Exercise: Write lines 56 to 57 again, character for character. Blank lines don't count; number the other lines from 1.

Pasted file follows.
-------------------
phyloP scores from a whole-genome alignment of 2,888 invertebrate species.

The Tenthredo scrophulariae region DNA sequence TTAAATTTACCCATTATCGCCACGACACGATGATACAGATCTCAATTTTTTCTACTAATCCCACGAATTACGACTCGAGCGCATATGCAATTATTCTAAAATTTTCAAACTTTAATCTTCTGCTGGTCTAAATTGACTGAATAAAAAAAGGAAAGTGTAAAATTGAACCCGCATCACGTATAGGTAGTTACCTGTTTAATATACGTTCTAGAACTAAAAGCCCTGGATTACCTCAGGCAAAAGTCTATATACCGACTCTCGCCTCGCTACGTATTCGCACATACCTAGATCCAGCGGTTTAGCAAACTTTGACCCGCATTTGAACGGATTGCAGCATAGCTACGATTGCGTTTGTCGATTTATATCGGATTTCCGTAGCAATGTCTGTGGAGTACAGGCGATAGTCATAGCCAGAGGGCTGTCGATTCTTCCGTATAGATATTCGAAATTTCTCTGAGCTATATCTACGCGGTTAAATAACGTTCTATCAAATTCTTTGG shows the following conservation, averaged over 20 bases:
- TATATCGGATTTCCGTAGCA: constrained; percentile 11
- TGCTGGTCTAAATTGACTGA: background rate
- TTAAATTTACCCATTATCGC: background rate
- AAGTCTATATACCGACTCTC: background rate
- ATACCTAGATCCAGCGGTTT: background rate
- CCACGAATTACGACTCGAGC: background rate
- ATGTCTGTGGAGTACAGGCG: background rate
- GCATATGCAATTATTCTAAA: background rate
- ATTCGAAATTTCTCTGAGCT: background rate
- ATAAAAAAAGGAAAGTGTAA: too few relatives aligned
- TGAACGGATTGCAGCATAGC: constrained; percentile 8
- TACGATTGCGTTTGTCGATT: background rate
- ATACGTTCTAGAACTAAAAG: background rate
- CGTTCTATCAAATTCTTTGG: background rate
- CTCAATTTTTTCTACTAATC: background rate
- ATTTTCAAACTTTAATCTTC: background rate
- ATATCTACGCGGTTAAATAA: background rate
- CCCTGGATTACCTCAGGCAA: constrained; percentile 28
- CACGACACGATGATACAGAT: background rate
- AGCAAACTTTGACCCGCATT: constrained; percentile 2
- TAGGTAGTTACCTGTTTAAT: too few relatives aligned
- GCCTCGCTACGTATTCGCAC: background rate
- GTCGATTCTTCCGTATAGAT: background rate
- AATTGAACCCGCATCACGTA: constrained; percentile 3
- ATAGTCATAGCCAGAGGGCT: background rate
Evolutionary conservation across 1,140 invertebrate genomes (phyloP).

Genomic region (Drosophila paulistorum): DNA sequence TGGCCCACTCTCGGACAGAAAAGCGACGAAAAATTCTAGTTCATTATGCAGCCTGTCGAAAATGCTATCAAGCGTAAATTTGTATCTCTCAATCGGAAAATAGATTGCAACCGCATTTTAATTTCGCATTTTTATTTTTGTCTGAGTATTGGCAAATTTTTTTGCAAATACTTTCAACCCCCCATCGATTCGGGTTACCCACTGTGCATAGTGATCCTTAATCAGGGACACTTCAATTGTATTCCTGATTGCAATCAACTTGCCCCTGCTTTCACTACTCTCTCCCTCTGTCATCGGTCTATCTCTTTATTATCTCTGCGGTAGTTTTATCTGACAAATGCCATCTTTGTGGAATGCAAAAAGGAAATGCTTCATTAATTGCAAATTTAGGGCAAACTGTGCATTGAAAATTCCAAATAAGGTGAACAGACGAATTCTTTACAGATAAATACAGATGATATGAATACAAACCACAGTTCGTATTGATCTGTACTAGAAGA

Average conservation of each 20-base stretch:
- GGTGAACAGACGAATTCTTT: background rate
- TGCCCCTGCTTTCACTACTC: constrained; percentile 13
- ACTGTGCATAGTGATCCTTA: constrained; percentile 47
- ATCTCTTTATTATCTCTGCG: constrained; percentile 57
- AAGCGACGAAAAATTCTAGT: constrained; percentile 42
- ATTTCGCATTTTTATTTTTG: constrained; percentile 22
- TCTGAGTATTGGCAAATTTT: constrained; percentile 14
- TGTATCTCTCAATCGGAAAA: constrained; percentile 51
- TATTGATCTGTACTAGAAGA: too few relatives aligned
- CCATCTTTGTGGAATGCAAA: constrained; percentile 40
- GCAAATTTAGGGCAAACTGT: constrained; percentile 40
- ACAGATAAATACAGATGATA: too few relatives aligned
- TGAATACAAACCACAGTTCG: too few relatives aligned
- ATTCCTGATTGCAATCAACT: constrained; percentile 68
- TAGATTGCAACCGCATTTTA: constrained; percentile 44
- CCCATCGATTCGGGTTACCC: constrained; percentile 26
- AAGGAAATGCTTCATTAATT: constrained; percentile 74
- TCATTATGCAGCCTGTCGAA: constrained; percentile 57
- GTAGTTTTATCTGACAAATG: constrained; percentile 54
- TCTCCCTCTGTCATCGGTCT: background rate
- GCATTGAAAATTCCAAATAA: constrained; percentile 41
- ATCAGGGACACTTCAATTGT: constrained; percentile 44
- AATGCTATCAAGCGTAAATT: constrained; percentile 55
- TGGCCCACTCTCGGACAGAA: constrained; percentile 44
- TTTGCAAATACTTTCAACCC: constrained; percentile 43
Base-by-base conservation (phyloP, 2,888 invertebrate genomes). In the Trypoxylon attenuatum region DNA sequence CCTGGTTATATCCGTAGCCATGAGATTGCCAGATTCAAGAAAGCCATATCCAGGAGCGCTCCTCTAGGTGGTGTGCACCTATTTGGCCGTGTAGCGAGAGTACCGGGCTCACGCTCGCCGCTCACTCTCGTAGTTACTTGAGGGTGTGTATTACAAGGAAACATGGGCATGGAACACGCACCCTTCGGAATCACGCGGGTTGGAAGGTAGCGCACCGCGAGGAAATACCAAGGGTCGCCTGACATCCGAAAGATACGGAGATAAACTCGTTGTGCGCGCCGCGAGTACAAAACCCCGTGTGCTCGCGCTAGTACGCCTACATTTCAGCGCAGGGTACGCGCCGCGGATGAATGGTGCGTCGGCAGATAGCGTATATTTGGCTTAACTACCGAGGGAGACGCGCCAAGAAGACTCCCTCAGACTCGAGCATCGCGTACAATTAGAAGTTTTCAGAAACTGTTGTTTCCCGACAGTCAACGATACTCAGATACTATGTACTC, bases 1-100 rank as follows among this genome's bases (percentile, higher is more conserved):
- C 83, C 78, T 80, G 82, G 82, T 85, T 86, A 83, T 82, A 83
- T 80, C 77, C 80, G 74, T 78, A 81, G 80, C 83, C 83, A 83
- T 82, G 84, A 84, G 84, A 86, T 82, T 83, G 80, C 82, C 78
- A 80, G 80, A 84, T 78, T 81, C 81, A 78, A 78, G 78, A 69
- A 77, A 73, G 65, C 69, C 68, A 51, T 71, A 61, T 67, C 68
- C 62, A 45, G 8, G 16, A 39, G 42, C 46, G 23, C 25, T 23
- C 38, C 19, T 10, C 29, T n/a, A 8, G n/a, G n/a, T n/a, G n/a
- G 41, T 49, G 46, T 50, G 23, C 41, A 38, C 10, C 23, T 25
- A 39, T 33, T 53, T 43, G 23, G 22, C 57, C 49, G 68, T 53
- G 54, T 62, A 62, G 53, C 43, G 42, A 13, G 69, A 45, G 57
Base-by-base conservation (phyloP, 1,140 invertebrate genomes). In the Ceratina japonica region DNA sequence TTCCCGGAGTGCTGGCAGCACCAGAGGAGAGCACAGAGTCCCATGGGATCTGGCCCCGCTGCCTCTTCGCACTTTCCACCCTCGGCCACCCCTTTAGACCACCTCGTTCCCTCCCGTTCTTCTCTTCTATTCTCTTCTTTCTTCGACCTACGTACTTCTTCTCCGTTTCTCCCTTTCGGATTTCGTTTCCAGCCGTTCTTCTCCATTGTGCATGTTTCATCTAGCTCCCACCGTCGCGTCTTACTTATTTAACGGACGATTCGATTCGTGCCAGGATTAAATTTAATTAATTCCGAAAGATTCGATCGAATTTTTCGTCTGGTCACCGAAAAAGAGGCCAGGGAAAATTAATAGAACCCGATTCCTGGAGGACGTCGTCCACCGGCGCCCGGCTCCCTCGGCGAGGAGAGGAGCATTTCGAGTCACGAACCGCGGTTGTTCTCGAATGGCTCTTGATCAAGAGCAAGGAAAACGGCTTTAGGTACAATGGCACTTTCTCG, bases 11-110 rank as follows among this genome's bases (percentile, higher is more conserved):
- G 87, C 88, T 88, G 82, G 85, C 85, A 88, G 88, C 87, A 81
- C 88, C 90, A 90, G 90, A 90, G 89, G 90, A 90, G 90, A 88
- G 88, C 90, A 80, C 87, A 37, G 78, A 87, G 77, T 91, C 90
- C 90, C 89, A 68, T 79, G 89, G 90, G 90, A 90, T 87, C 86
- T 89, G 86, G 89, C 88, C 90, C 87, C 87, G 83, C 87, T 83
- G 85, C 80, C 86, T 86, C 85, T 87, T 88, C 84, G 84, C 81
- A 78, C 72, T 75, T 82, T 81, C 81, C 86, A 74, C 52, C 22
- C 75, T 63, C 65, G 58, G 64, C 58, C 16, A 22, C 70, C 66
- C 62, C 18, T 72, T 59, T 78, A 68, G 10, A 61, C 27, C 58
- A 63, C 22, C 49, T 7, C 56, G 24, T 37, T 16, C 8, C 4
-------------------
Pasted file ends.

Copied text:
Base-by-base conservation (phyloP, 2,888 invertebrate genomes). In the Trypoxylon attenuatum region DNA sequence CCTGGTTATATCCGTAGCCATGAGATTGCCAGATTCAAGAAAGCCATATCCAGGAGCGCTCCTCTAGGTGGTGTGCACCTATTTGGCCGTGTAGCGAGAGTACCGGGCTCACGCTCGCCGCTCACTCTCGTAGTTACTTGAGGGTGTGTATTACAAGGAAACATGGGCATGGAACACGCACCCTTCGGAATCACGCGGGTTGGAAGGTAGCGCACCGCGAGGAAATACCAAGGGTCGCCTGACATCCGAAAGATACGGAGATAAACTCGTTGTGCGCGCCGCGAGTACAAAACCCCGTGTGCTCGCGCTAGTACGCCTACATTTCAGCGCAGGGTACGCGCCGCGGATGAATGGTGCGTCGGCAGATAGCGTATATTTGGCTTAACTACCGAGGGAGACGCGCCAAGAAGACTCCCTCAGACTCGAGCATCGCGTACAATTAGAAGTTTTCAGAAACTGTTGTTTCCCGACAGTCAACGATACTCAGATACTATGTACTC, bases 1-100 rank as follows among this genome's bases (percentile, higher is more conserved):
- C 83, C 78, T 80, G 82, G 82, T 85, T 86, A 83, T 82, A 83